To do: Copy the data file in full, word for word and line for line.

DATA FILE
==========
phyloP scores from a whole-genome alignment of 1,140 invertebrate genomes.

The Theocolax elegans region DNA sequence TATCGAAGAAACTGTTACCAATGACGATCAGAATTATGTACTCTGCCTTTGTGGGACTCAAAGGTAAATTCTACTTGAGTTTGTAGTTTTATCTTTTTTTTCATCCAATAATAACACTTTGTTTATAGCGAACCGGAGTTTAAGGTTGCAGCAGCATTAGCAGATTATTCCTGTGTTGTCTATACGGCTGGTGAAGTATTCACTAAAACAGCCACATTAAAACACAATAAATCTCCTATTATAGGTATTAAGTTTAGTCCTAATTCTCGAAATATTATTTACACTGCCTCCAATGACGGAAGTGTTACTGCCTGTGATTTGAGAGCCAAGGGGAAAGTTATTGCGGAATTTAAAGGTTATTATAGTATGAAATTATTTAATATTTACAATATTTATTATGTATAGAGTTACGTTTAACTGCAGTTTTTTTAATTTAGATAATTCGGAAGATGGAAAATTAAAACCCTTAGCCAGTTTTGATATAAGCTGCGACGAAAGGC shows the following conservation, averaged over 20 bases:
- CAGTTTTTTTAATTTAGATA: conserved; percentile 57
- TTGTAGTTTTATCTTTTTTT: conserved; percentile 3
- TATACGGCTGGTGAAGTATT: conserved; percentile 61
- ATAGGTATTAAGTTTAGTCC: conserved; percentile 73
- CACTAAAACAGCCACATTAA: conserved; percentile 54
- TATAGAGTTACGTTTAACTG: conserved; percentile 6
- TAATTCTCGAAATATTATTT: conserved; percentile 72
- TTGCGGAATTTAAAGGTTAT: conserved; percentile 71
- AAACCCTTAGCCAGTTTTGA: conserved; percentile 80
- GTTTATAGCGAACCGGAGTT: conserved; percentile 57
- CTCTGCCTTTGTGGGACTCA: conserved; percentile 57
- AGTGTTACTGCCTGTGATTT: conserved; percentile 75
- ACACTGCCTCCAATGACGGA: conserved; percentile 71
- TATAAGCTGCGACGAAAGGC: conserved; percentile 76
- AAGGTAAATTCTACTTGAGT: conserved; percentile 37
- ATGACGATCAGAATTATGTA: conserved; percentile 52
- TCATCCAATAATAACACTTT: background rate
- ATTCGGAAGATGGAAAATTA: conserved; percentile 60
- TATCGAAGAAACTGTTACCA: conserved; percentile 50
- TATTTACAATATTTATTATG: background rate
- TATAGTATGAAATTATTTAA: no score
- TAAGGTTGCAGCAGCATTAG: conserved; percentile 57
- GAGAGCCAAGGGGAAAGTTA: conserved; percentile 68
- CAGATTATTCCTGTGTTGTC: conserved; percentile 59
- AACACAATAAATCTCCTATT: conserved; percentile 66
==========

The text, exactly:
phyloP scores from a whole-genome alignment of 1,140 invertebrate genomes.

The Theocolax elegans region DNA sequence TATCGAAGAAACTGTTACCAATGACGATCAGAATTATGTACTCTGCCTTTGTGGGACTCAAAGGTAAATTCTACTTGAGTTTGTAGTTTTATCTTTTTTTTCATCCAATAATAACACTTTGTTTATAGCGAACCGGAGTTTAAGGTTGCAGCAGCATTAGCAGATTATTCCTGTGTTGTCTATACGGCTGGTGAAGTATTCACTAAAACAGCCACATTAAAACACAATAAATCTCCTATTATAGGTATTAAGTTTAGTCCTAATTCTCGAAATATTATTTACACTGCCTCCAATGACGGAAGTGTTACTGCCTGTGATTTGAGAGCCAAGGGGAAAGTTATTGCGGAATTTAAAGGTTATTATAGTATGAAATTATTTAATATTTACAATATTTATTATGTATAGAGTTACGTTTAACTGCAGTTTTTTTAATTTAGATAATTCGGAAGATGGAAAATTAAAACCCTTAGCCAGTTTTGATATAAGCTGCGACGAAAGGC shows the following conservation, averaged over 20 bases:
- CAGTTTTTTTAATTTAGATA: conserved; percentile 57
- TTGTAGTTTTATCTTTTTTT: conserved; percentile 3
- TATACGGCTGGTGAAGTATT: conserved; percentile 61
- ATAGGTATTAAGTTTAGTCC: conserved; percentile 73
- CACTAAAACAGCCACATTAA: conserved; percentile 54
- TATAGAGTTACGTTTAACTG: conserved; percentile 6
- TAATTCTCGAAATATTATTT: conserved; percentile 72
- TTGCGGAATTTAAAGGTTAT: conserved; percentile 71
- AAACCCTTAGCCAGTTTTGA: conserved; percentile 80
- GTTTATAGCGAACCGGAGTT: conserved; percentile 57
- CTCTGCCTTTGTGGGACTCA: conserved; percentile 57
- AGTGTTACTGCCTGTGATTT: conserved; percentile 75
- ACACTGCCTCCAATGACGGA: conserved; percentile 71
- TATAAGCTGCGACGAAAGGC: conserved; percentile 76
- AAGGTAAATTCTACTTGAGT: conserved; percentile 37
- ATGACGATCAGAATTATGTA: conserved; percentile 52
- TCATCCAATAATAACACTTT: background rate
- ATTCGGAAGATGGAAAATTA: conserved; percentile 60
- TATCGAAGAAACTGTTACCA: conserved; percentile 50
- TATTTACAATATTTATTATG: background rate
- TATAGTATGAAATTATTTAA: no score
- TAAGGTTGCAGCAGCATTAG: conserved; percentile 57
- GAGAGCCAAGGGGAAAGTTA: conserved; percentile 68
- CAGATTATTCCTGTGTTGTC: conserved; percentile 59
- AACACAATAAATCTCCTATT: conserved; percentile 66